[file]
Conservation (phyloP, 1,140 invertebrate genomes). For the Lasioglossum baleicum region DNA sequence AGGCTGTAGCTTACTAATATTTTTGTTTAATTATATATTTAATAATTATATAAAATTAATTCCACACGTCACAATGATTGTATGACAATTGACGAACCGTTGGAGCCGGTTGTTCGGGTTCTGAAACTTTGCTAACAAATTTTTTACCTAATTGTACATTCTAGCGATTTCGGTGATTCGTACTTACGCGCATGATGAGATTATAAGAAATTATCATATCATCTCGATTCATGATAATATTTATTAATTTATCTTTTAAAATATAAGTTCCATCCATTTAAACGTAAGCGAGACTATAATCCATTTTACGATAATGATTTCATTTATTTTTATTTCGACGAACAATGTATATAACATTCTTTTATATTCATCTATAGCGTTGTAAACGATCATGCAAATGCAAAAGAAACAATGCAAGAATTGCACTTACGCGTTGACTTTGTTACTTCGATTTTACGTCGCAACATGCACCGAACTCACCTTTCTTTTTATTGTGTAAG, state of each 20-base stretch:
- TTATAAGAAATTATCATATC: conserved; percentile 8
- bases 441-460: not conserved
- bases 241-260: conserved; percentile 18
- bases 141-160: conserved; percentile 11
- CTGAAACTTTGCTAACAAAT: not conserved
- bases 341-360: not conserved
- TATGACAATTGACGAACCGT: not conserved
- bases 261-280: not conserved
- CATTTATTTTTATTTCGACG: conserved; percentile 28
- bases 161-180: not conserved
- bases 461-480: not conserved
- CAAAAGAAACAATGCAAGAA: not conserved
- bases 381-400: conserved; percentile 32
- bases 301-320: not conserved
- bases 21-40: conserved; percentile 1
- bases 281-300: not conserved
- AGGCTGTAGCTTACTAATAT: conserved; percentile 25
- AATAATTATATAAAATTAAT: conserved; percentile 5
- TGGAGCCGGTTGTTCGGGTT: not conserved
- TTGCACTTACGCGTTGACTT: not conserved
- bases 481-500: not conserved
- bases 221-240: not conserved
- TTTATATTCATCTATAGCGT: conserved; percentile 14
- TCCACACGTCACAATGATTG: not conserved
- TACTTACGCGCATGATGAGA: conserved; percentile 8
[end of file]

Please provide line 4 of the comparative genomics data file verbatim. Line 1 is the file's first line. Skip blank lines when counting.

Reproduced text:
- bases 241-260: conserved; percentile 18